# A teaser question: Can you prove this inequality?

Recently I am working on part 20 to the basics of the 4D complex numbers. Ok ok if you need 20 parts to explain ‘the basics’ how basic is it you can ask yourself.

You can argue long and short on this: are fresh Cauchy integral formula’s really ‘basic stuff’? I don’t know how a democratic vote among professional math professors would fall down.

Anyway, an important property of the determinant of 4D complex numbers is the fact that the determinant is always non-negavite. At least it is zero and at those points in space we have found a non-invertible number.

In part 20 on the basics to 4D complex numbers we will look when the eigenvalues of 4D complex numbers vanish; at those points the stuff is non-invertible & that is what we will be hunting on part 20.

In the next picture you see a difficult to understand inequality & the teaser question is:
Can you prove this inequality via math methods that do not use 4D complex number theory at all?

If so, you should definitely pop up a second pint of perfect beer on a late Friday evening. Ok, that was it. Till updates in part 20 where we try to find all non-invertible 4D complex numbers in a not too difficult way.

# The inverse theorem of Pythagoras (part 2).

Somewhere last year I just looked some nice video from the Mathologer about the theorem of Pythagoras. And since I myself have found a proof for the general theorem of Pythagoras in higher dimensions, I was puzzled about what the so called ‘inverse theorem of Pythagoras’ actually was.

Could I do that too in my general proof? And the answer was yes, but when I wrote that old proof of the general theorem of Pythagoras it was just a technical blip not worthwhile mentioning because it was a simple consequence of how those normal vectors work.

Anyway to make a long story short, a few days back I likely had nothing better to do and for some reason I did an internet search for ‘the inverse theorem of Pythagoras’. All I wanted to do is read a bit more about that from other people.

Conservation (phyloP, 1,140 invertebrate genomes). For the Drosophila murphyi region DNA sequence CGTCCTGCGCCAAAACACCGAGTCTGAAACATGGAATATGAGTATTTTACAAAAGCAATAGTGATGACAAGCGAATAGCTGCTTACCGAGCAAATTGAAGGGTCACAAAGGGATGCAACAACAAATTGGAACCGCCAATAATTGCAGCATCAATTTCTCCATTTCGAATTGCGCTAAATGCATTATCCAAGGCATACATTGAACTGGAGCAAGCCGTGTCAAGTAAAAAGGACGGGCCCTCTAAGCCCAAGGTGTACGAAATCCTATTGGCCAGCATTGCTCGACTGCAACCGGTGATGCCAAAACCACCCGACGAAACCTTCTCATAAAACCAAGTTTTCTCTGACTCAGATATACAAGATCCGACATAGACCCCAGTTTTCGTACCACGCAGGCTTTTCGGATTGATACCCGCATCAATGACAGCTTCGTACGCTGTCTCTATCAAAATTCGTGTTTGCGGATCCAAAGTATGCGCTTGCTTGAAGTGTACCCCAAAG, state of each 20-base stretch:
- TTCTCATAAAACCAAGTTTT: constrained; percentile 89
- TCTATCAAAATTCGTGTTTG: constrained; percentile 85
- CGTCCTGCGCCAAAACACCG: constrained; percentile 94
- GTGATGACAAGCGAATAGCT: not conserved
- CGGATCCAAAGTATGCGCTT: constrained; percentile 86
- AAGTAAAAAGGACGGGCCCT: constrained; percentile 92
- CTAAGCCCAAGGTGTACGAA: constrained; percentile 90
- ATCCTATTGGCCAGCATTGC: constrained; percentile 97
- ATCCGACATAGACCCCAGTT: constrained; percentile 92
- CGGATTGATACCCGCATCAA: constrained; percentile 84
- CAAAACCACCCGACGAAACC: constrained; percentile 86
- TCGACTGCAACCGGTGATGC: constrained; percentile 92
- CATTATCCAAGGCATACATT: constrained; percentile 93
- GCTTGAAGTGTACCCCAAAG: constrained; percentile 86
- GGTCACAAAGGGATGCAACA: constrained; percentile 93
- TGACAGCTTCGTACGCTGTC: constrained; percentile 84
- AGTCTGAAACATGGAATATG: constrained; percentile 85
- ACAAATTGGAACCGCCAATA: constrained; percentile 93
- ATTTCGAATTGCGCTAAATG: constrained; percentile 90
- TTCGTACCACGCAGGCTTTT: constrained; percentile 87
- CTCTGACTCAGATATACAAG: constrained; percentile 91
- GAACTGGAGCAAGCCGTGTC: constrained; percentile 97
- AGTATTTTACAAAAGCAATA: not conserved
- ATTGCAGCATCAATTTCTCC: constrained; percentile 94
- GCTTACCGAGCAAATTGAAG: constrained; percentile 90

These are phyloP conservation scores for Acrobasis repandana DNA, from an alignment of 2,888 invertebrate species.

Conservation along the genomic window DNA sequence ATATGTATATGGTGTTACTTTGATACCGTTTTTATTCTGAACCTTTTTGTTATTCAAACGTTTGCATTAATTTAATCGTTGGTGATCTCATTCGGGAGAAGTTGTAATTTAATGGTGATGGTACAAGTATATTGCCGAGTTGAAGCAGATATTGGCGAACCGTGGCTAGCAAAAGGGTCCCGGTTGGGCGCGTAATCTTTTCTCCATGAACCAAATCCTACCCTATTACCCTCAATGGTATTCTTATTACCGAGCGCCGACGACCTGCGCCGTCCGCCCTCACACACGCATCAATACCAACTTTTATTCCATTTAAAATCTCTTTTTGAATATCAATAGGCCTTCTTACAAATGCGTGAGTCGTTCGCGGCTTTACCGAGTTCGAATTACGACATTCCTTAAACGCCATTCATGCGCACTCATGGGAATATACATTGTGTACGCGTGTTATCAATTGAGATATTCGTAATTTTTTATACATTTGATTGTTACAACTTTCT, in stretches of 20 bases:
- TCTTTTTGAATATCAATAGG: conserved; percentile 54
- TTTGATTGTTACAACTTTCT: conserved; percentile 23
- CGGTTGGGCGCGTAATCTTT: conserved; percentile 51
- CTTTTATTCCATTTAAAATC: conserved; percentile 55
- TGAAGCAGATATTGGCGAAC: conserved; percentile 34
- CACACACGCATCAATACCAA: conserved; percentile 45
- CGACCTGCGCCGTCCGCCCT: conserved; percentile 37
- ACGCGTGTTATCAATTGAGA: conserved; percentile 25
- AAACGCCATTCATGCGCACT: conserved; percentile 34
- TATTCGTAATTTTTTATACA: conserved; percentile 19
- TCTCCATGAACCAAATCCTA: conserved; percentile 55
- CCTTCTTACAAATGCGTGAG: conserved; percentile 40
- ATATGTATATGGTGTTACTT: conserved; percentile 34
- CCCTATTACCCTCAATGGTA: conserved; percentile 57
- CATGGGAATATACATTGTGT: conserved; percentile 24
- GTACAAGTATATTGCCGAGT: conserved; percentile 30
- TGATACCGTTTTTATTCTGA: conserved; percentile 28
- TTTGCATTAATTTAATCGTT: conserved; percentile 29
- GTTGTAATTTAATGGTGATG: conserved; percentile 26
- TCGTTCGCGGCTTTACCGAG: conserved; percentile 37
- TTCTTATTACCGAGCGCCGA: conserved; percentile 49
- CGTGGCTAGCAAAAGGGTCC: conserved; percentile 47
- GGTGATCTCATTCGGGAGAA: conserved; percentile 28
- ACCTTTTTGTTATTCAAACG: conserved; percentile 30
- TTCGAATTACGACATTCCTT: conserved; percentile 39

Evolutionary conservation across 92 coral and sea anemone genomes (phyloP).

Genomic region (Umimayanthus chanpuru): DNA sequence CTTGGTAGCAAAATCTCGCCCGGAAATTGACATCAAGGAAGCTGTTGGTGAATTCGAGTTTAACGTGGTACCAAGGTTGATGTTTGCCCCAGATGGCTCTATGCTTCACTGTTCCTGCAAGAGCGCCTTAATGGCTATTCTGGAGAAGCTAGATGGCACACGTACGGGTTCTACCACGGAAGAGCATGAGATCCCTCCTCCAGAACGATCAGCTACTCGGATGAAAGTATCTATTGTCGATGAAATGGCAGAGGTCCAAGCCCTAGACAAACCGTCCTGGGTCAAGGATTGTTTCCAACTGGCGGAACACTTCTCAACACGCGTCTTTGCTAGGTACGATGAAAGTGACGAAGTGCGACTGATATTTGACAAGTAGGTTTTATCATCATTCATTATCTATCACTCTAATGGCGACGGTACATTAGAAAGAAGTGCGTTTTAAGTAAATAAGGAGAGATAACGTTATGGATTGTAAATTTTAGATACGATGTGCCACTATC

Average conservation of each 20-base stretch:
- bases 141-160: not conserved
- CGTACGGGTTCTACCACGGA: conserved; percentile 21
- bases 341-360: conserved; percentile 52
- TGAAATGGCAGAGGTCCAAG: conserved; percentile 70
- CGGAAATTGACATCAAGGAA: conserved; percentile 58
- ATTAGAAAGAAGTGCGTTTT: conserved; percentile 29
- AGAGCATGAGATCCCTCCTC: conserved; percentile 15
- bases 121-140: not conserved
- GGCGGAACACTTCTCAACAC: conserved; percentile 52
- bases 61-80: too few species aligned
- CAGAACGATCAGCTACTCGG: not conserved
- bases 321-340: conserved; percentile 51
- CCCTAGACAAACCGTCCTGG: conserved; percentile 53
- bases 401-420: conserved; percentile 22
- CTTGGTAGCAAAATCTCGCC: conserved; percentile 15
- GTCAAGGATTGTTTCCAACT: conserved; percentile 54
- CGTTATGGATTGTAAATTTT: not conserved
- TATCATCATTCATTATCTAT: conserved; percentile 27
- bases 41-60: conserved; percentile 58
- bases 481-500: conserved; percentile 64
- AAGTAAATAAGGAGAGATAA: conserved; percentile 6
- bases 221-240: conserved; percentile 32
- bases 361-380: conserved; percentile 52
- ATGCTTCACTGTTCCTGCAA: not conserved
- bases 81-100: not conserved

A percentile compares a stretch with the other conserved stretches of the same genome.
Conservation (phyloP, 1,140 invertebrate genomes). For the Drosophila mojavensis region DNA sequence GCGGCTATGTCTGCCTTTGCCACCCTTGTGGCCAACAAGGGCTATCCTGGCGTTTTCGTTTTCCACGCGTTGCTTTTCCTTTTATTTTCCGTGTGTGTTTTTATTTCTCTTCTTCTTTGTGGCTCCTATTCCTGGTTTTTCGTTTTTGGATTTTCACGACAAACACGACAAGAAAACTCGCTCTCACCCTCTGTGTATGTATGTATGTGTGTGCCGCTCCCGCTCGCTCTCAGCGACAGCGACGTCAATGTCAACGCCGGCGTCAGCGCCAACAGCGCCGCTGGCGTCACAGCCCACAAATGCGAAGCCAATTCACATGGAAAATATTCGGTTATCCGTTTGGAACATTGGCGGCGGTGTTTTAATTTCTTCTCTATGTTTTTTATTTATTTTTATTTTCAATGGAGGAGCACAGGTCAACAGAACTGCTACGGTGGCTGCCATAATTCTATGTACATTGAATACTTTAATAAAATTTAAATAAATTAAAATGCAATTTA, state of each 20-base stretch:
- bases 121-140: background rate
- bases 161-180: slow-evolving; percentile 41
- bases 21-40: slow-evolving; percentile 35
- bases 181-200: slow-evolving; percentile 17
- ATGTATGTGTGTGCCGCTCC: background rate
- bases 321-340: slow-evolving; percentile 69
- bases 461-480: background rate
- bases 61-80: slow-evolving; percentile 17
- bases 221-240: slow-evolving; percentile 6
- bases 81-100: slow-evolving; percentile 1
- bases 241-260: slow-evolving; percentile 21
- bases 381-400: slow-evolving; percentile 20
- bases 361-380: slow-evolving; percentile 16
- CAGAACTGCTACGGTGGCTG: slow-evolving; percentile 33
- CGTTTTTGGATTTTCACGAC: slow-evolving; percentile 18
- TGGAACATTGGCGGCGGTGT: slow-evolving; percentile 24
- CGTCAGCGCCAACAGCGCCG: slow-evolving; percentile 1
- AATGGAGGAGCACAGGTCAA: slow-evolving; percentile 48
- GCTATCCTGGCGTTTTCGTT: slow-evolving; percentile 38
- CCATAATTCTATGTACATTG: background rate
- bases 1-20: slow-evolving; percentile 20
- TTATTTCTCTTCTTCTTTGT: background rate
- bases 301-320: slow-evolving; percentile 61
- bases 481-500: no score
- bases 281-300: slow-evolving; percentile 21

To my surprise my own writing popped up as search result number 3, that was weird because I wanted to read stuff written by other people… Here is a screenshot of the answers as given by the Google search machine: Ok ok, not bad at search result number 3.

Now why bring this up? Well originally I forgot to post to the video that started my thinking in the first place. It is from the Mathologer and here at 16.00 minutes into his video is where my mind started to drift off: The video from the Mathologer is here (title Visualizing Pythagoras: ultimate proofs and crazy contortions):

It is a very good video, my compliments.

After so much advertisements for the Mathologer, just a tiny advertisement for what I wrote on the subject of the inverse theorem of Pythagoras on March 20 in the year 2018:

What is the inverse Pythagoras theorem?

Ok, that was it. Till updates.

# Part 19: Four integrals defining the 4D complex number tau.

It is a bit late but a happy new year anyway! In this post we will do a classic from the complex plane: calculation of the log of the first imaginary unit.

On the complex plane this is log i and on the complex 4D space this is log l .

Because this number is so important I have given it a separate name a long long time ago: These are the numbers tau in the diverse dimensions. In the complex plane it has no special name and it simply is i times pi/2.

On the real line it is pretty standard to define the log functions as the integral of the inverse 1/x. After all the derivative of log x on the real line is 1/x and as such you simply define the log to be the integral of the derivative…

On the complex plane you can do the same but depending of how your path goes around zero you can get different answers. Also in the complex plane (and other higher dimensional number systems) the log is ‘multi valued’. That is a reflection of the fact we can find exponential periodic functions also known as the exponential circles and curves.

The integrals in this part number 19 on the basics of 4D complex numbers are very hard to crack. I know of no way to find primitives and to crack them that way. May be that is possible, may be it is not, I just do not know. But because I developed the method of matrix diagonals for finding expressions for the value of those difficult looking integrals, more or less in an implicit manner we give the right valuations to those four integrals.

With the word ‘implicit’ I simply mean we skip the whole thing of caculating the number tau via matrix diagonalization. We only calculate what those integrals actually are in terms of a half circle with coordinates cos t and sin t.

This post is 8 pictures long in the usual size of 550 by 775 pixels (I had to enlarge the latest picture a little bit). I hope it is not loaded with typo’s any more and you have a more or less clean mathematical experience:        End of this post.